Ideas for Making the Most of Your Next Networking Event
Have you ever had one of those terrible networking event experiences? You know the ones—where you sit in the corner the whole time because nobody is interested in talking. Or perhaps you strolled in and suddenly realized everyone was more prepared than you. You didn’t even bring business cards!
Networking events can be great experiences if you approach them correctly; otherwise, they can be the stuff of nightmares. If you implement the following tips, you can help ensure that everything goes smoothly. In fact, you could expand your business in ways you never imagined. It’s all about being prepared.
Before you go
No matter how many members of your team are going, it always helps to get everyone on the same page. While you may not all be doing the same thing or talking to the same people, you want to make sure you have a common goal and ultimate prize in mind.
That’s why it helps to know beforehand who will be at the event and what you want to get out of it. It’s not that you’ll know every single member of the crowd, of course; it simply means you want to tailor your message and conversations to your fellow attendees.
For example, if you want to expand your offering to restaurant owners, you wouldn’t go in looking to talk to all the real estate agents you can corner. Not that you want to exclude anyone, but keep your eyes on the prize. You have limited time, so be sure to speak with the people who can help you achieve your goals.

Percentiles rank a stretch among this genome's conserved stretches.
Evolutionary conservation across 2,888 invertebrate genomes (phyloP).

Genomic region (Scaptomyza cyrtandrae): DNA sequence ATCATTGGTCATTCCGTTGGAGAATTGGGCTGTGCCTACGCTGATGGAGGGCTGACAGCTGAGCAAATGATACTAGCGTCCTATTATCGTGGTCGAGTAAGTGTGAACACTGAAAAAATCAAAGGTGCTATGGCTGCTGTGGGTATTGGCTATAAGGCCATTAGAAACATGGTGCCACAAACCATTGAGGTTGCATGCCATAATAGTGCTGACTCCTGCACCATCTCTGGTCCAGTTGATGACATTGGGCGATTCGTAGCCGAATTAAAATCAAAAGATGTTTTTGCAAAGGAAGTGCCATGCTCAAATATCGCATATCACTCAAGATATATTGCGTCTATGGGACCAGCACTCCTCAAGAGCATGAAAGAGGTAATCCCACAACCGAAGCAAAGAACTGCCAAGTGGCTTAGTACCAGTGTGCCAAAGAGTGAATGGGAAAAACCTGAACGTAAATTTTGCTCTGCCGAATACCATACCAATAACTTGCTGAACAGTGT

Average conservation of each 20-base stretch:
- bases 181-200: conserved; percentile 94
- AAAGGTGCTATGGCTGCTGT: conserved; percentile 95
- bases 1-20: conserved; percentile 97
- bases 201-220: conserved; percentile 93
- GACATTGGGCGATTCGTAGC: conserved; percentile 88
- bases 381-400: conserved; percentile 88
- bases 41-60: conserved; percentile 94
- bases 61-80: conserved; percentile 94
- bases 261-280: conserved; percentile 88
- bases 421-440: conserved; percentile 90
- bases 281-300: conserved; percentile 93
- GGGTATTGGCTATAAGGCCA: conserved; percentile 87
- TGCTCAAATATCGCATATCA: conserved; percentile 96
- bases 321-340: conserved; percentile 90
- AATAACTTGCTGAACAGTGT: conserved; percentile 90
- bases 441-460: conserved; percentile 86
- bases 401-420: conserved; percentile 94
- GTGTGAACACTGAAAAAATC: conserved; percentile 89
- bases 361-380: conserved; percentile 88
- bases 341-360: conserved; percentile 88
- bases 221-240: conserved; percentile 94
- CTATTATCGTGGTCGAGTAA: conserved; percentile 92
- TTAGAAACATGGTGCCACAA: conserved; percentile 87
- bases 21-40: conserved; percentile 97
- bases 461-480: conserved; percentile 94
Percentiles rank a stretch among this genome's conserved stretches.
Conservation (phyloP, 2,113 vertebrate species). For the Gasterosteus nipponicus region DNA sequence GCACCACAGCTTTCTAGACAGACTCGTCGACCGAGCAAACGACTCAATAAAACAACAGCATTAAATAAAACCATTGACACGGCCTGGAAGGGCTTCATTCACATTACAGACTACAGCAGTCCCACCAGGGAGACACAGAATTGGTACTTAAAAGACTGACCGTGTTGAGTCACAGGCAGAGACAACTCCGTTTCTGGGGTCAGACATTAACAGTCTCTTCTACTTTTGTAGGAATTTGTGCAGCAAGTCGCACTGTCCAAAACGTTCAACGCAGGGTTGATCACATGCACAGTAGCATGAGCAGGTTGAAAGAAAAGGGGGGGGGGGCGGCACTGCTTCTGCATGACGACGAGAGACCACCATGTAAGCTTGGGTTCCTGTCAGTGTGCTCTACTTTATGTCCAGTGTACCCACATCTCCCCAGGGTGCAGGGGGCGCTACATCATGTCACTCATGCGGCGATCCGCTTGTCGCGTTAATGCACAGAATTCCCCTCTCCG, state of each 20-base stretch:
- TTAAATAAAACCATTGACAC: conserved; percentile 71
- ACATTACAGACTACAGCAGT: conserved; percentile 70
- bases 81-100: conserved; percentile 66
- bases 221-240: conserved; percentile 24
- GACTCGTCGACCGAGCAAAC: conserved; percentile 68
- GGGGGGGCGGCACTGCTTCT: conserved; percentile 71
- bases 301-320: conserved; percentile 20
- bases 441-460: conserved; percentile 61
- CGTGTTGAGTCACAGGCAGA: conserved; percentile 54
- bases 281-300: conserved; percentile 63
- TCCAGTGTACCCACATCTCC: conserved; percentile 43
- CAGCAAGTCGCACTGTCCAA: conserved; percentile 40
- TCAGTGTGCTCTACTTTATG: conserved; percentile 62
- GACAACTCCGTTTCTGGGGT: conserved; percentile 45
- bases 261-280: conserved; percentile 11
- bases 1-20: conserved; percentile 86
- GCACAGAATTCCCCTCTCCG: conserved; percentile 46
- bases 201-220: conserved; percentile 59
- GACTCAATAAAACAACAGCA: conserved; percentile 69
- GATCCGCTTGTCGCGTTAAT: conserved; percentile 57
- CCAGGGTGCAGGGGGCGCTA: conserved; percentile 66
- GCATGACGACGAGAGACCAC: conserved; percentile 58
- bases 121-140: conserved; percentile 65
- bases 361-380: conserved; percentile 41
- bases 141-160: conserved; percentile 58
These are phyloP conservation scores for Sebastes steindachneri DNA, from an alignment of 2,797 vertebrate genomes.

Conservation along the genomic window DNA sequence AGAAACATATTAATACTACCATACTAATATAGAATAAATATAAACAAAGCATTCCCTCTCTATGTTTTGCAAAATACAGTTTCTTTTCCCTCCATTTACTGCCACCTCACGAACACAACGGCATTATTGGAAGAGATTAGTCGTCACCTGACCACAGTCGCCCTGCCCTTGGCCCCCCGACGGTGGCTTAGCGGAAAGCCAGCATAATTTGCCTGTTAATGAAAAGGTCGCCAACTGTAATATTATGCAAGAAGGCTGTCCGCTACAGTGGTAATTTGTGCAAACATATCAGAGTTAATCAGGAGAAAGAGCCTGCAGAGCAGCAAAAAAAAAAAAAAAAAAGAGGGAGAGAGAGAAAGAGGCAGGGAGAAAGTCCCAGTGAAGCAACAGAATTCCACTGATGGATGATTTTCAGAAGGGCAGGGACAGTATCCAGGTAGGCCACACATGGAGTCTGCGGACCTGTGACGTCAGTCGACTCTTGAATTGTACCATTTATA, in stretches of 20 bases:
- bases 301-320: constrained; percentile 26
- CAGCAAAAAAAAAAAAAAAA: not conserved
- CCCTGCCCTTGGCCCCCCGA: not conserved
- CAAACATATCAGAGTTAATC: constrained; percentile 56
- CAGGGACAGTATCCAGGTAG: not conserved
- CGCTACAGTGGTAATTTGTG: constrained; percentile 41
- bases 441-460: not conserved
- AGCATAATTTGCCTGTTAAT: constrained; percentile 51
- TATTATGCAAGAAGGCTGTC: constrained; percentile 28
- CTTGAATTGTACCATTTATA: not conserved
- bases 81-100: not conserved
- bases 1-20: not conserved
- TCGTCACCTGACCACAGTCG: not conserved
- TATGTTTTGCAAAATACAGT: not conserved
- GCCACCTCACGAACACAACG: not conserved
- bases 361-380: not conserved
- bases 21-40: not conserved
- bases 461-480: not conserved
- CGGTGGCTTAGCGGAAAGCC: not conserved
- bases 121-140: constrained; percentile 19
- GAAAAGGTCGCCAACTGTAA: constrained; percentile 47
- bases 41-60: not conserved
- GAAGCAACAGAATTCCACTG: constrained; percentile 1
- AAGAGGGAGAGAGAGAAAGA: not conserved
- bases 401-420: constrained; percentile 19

While you’re there
You’ve done your research so you know what you want out of the event. Now it’s time to put your preparation to work!
Arrive early at the event. You’ll have more quality time to meet and mingle, and people won’t be broken up into intimidating cliques yet.
Once you arrive, you may think you should just jump into the first group you see. However, it’s a better idea to canvas the place so you know who is there. For one, you’ll notice the various personalities in attendance: the quiet loner, the loud braggart, the “Hi, here’s my card—see ya!”, the social butterfly and so on. Knowing who is there can help you figure out which folks to approach first.
Another plus to canvassing is that you may run into a familiar face. While there’s really no point in hanging out with a bunch of people you already know, they may be able to introduce you to some new contacts. They may even know what your goals are and have ideas to set you on the right path.
Don’t skip out on talking to the quiet loner types, either. We’ve all been that person at some point, and you remember how frustrating it can be. They may have a wealth of information, yet no one is talking to them.
After the event
Now it’s time for the follow-up. This can be a little tricky. Everyone you talked to knows you were there for business purposes, but they also don’t want to feel like a number in a crowd.
So you have to figure out how to make everyone you follow up with feel like they’re the only person you’ve contacted after the fact. We’ve all been part of that post-event “cattle call,” and it never goes well. Did you ever contact any of those people back? If you did, did anything come of it?
During the conversation at the event, you likely talked about some other interests. It could’ve been about something you both mutually love, like a sport, or pet theories you have about business philosophy. Whatever it is, make it part of your follow-up conversation.
This way, a friendly conversation about the World Cup and business ethics also serves the purpose of moving your business forward. Plus, you may have made a long-term business contact instead of one you talk to once or twice and then ditch.
Jennifer Dunn is blog editor for WePay, the easiest way to accept credit cards online.
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